As you watch your child’s remarkable recovery after surgery, you are excited for the day when you can take them home.

Most parents look forward to the simple, everyday experiences in the comfort of a familiar place. If you’re bringing home a new baby, you want to feed them and hold them close. If your child is older, you want to see them in their own bed, feeling safe and secure.

At the same time parents are looking forward to a return to “normal,” it’s common to worry about your child’s safety when you leave the hospital and to feel overwhelmed by your caregiving responsibilities. Even at home you can continue to get help and advice from your care team so that you can give your child the best care possible.

Once you are on your own, you may feel like you can’t remember how to do everything or can’t handle it all. Life can feel very messy at this point. Remember that you are just beginning the process of learning to care for your child. Be patient with yourself and give it time.

You will soon become an expert in all the skills you need and know who to call when there’s a problem. Get started at home by prioritizing what’s most important and creating a routine. Always reach out to your care team when you need medical advice, or to others in your support network when you need to talk.

Tips for Going Home From the Hospital

  • Be the rock

    One of the most important things you can do is give your child patient, consistent love and attention. The research shows that children recover well both physically and emotionally with a lot of love and support. If there are days when you’re struggling on the inside, you may need to dig deep within yourself to find a sense of peace and calm that you can show your child on the outside.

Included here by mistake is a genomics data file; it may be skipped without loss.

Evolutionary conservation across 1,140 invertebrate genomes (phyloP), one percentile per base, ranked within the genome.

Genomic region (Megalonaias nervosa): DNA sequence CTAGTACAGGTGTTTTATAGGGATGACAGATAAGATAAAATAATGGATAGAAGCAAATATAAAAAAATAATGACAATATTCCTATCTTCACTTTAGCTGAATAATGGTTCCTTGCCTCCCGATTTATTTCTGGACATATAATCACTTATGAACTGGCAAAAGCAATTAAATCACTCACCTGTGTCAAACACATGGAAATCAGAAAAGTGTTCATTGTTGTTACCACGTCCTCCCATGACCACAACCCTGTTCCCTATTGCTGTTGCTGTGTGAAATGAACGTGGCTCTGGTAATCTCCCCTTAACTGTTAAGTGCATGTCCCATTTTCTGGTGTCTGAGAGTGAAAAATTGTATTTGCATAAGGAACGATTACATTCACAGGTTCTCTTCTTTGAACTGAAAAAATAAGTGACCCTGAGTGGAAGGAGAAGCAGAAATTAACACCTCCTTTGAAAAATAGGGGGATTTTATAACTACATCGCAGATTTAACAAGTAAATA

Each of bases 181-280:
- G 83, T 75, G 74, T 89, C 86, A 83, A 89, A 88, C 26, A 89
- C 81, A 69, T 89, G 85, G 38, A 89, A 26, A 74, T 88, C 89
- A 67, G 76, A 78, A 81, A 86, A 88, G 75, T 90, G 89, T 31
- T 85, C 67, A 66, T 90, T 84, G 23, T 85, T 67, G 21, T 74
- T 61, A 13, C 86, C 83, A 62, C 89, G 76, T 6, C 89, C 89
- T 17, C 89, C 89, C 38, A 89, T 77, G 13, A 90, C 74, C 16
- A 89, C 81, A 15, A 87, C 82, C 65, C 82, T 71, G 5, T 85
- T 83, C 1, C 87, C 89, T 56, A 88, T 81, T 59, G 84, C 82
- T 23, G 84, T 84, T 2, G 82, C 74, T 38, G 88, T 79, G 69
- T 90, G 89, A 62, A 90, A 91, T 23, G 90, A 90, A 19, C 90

• Build confidence to care for your child

    In the hospital you practiced key skills with the care team, but it may take awhile before you feel confident caring for your child at home. It’s common for parents to find the daily tasks – like wound care, feeding, bathing, and giving medications – complicated and challenging at first. You may need some help in the beginning but, over time, you will be an expert at these skills.

  • Gradually get back on a schedule

    When you are trying to get organized at home, start with something easy – like what days you will do laundry – and then work up to creating a schedule for giving medicines. Set alarms on your phone to help you keep track of medication time. Be flexible about the schedule and make changes when needed. Even the smallest step toward setting up a routine will make you feel more in control of the situation.

  • Focus on sleep

    The hospital can be a difficult place to sleep well, and after you leave your child’s sleep-wake cycles can be disturbed for awhile. An older child may spend extra time sleeping when they first get home, but an infant’s sleep may be very disrupted. There are some strategies that can make this part of recovery a little smoother. Establish a sleep schedule and try to stick with it. Be sure that your child gets natural light during the day, and start a calm bedtime routine in the evening. A white noise machine may help your child sleep.

  • Pay attention to your child’s emotions

    As your child’s body recovers after surgery, their mind is also recovering from the stress of being in the hospital. Many infants and children do not seem very troubled during their hospitalization and recovery. But some children and infants cling to their parents, are easily upset, or show other signs that they are struggling. Watch for changes in your child’s personality, or other signs that they may have experienced the surgery as a psychological trauma. Talk to your care team to make sure these aren’t a medical problem.

  • Lean on your support system